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December 7th, 2010
08:14 AM ET

Confessions of a claustrophobic fighter pilot

In the Human Factor, Dr. Sanjay Gupta introduces you to survivors who have overcome tremendous odds. Confronting a life obstacle – injury, illness or other hardship – they tapped their inner strength and found resilience they didn’t know they possessed. Be inspired by their successes, as we have been.

Three years into my eleven-year Air Force flying career, my life changed when I almost died during a scuba diving trip in the Caribbean. Thirty feet under the water and already exhausted, I inhaled a lungful of water and had the most intense panic attack of my life. I literally thought I was going to die.

I immediately got out of the water, brushed it off as a very bad experience and put it behind me. A week later at my flying squadron in Oklahoma, I found myself back in the cockpit on a training mission in bad weather. Unable to see the ground or the sky, I felt closed in. My mask tightened around my face, my pulse quickened, and I suddenly had difficulty breathing. I became lightheaded and the panicky feeling I had a week before came back. “Get me out of this plane!” FULL POST


Why religion breeds happiness: Friends
December 7th, 2010
12:01 AM ET

Why religion breeds happiness: Friends

As important as your religious beliefs may be to you, they don't necessarily make you happier, a new study in the American Sociological Review finds. What does make you more satisfied with your life, the study finds, is having friends at your congregation and a strong religious identity.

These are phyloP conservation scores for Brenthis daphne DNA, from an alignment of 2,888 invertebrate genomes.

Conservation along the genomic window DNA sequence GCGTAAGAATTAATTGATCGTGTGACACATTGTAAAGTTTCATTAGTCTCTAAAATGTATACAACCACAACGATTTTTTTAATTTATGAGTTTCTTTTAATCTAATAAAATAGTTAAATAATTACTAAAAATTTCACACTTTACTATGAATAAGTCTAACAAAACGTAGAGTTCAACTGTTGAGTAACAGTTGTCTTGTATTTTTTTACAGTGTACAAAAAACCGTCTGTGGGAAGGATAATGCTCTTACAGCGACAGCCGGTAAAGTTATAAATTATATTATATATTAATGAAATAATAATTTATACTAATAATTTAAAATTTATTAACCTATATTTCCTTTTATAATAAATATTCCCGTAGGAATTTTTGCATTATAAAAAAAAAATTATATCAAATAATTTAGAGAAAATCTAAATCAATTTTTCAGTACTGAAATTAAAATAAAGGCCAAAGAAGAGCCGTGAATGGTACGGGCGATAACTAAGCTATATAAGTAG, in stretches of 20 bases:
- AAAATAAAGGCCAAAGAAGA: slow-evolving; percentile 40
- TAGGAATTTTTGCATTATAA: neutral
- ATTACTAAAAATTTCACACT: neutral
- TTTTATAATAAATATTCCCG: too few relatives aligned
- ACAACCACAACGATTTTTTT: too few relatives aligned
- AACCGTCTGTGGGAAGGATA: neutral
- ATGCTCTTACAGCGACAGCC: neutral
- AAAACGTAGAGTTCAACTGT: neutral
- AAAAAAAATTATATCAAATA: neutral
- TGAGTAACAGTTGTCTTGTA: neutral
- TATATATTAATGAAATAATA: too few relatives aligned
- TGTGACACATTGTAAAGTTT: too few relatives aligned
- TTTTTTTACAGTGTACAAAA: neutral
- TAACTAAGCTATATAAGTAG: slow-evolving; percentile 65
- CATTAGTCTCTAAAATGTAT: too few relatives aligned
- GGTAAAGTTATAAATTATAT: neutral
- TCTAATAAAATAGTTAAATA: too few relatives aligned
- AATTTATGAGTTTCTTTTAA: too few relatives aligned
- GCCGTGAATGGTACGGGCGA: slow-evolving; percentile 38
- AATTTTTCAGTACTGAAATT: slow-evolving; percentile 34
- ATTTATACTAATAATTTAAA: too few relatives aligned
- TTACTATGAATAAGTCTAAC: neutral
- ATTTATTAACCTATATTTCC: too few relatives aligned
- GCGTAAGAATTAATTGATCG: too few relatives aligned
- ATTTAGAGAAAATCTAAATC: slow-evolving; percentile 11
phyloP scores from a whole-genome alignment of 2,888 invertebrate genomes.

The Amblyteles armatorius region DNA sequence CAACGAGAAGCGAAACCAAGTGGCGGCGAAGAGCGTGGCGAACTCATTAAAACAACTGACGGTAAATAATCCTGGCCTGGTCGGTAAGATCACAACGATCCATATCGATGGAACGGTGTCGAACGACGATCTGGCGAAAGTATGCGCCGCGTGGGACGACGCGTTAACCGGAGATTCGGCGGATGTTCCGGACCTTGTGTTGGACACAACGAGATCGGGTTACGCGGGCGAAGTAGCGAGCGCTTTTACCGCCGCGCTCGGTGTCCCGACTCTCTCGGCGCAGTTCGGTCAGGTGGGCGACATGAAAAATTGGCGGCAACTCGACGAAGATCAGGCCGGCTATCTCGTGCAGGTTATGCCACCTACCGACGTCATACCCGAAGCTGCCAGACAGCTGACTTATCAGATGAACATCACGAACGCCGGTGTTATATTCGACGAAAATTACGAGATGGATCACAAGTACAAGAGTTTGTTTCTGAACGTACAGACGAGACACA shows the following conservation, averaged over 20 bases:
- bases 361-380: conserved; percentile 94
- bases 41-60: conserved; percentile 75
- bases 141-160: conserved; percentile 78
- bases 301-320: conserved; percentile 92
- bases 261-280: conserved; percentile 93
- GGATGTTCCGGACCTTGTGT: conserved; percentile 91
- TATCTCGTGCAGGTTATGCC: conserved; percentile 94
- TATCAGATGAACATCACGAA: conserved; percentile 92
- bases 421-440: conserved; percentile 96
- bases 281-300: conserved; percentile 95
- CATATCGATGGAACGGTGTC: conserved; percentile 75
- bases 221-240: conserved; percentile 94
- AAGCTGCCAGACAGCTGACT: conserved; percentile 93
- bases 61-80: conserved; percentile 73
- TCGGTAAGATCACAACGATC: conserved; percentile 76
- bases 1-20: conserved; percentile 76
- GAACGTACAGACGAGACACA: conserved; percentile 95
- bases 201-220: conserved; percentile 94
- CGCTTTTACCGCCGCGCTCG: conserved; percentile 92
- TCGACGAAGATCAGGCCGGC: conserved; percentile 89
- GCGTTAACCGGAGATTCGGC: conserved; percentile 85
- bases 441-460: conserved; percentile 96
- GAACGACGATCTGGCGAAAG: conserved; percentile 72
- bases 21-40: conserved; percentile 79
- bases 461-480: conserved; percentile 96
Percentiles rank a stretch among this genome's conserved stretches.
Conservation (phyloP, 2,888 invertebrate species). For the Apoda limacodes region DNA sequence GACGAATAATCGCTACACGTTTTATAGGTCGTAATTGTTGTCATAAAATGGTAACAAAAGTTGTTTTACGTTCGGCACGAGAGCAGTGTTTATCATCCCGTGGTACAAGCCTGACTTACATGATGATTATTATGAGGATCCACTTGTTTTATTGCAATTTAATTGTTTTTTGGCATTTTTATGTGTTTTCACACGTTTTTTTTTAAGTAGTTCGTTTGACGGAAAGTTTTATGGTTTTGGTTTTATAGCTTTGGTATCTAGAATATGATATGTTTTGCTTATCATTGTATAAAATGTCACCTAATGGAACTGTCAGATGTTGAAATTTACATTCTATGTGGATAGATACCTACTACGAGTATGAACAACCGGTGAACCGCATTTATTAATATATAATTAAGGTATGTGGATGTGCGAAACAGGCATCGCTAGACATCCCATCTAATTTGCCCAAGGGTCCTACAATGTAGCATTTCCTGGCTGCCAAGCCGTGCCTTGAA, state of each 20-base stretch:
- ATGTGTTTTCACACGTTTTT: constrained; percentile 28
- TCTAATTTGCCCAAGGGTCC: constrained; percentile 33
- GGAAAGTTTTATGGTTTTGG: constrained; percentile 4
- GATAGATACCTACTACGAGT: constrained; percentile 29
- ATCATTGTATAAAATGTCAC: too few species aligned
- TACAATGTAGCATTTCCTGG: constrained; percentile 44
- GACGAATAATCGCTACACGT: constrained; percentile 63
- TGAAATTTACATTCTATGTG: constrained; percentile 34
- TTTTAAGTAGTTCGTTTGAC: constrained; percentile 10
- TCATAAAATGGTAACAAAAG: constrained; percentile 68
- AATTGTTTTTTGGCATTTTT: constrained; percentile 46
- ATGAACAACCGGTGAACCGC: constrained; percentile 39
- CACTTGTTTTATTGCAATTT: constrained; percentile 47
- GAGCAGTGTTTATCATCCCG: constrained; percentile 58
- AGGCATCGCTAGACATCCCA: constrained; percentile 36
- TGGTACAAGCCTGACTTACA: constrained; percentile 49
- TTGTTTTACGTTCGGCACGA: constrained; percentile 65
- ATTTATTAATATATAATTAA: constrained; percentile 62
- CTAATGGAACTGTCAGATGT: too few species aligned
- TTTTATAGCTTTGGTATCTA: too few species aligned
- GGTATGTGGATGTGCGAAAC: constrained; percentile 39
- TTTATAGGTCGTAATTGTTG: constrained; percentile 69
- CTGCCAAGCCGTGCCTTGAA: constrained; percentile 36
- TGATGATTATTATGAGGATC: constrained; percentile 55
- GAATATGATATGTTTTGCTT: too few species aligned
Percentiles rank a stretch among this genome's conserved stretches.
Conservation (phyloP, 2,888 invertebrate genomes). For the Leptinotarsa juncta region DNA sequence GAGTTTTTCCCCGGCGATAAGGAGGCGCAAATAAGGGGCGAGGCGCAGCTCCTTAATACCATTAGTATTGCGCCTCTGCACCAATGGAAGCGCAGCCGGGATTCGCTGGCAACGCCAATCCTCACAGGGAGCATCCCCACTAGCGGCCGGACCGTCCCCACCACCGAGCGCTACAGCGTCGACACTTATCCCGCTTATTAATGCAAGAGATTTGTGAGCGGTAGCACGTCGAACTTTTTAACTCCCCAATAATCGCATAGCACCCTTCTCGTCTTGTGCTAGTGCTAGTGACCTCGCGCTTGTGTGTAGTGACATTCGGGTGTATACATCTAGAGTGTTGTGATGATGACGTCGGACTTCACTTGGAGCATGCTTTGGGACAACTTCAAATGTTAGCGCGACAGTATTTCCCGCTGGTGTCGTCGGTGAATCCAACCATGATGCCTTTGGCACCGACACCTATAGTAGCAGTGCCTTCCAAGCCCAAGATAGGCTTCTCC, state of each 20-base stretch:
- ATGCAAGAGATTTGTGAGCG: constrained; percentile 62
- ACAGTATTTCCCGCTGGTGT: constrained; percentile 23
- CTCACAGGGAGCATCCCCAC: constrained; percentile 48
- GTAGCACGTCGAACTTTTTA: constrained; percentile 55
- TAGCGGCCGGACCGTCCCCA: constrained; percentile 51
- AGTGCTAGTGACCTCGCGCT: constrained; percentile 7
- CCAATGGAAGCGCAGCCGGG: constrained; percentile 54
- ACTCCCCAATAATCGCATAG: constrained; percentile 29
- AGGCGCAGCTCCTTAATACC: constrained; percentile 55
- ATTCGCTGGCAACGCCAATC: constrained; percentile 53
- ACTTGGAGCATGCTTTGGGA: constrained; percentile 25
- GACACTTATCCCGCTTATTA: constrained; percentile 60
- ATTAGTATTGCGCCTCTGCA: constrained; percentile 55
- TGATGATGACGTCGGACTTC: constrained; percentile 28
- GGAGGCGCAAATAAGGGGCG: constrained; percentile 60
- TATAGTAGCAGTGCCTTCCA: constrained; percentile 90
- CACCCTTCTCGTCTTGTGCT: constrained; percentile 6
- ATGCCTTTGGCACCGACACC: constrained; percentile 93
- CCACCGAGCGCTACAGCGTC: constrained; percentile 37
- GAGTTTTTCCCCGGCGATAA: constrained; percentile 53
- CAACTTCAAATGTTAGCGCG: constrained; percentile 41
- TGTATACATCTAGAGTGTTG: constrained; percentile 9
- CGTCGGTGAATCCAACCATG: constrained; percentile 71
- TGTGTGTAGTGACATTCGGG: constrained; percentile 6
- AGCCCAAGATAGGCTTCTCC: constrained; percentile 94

"Those are the people who give you the sense of belonging," said lead study author Chaeyoon Lim, of the Department of Sociology at the University of Wisconsin in Madison. Lim conducted the study with Robert Putnam, author of "Bowling Alone" and "American Grace."

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Do cell phones cause behavioral problems?
December 7th, 2010
12:01 AM ET

Do cell phones cause behavioral problems?

Evidence of harm from cell phones continues to emerge: First there was the possible cancer link, and now there's suggestion that those little hand-held devices may affect children's behavior.

Children who had exposure to cell phones both in the womb and after birth, up to age 7  had a higher likelihood of behavioral problems than those who had no exposure, researchers said in a new study in the Journal of Epidemiology & Community Health.

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Study: Flame retardant found in small butter sample
December 7th, 2010
12:01 AM ET

Study: Flame retardant found in small butter sample

A stick of butter purchased at a Dallas grocery story contained high levels of a flame retardant used in electronics, according to environmental scientists at the University of Texas School of Public Health.

The butter was contaminated with a chemical called polybrominated diphenyl ether, or PBDE.

"To the best of our knowledge, this is the first report of U.S. butter contaminated with PBDEs," said lead research Arnold Schecter, whose study was published Tuesday in the journal Environmental Health Perspectives.

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About this blog

Get a behind-the-scenes look at the latest stories from CNN Chief Medical Correspondent, Dr. Sanjay Gupta, Senior Medical Correspondent Elizabeth Cohen and the CNN Medical Unit producers. They'll share news and views on health and medical trends - info that will help you take better care of yourself and the people you love.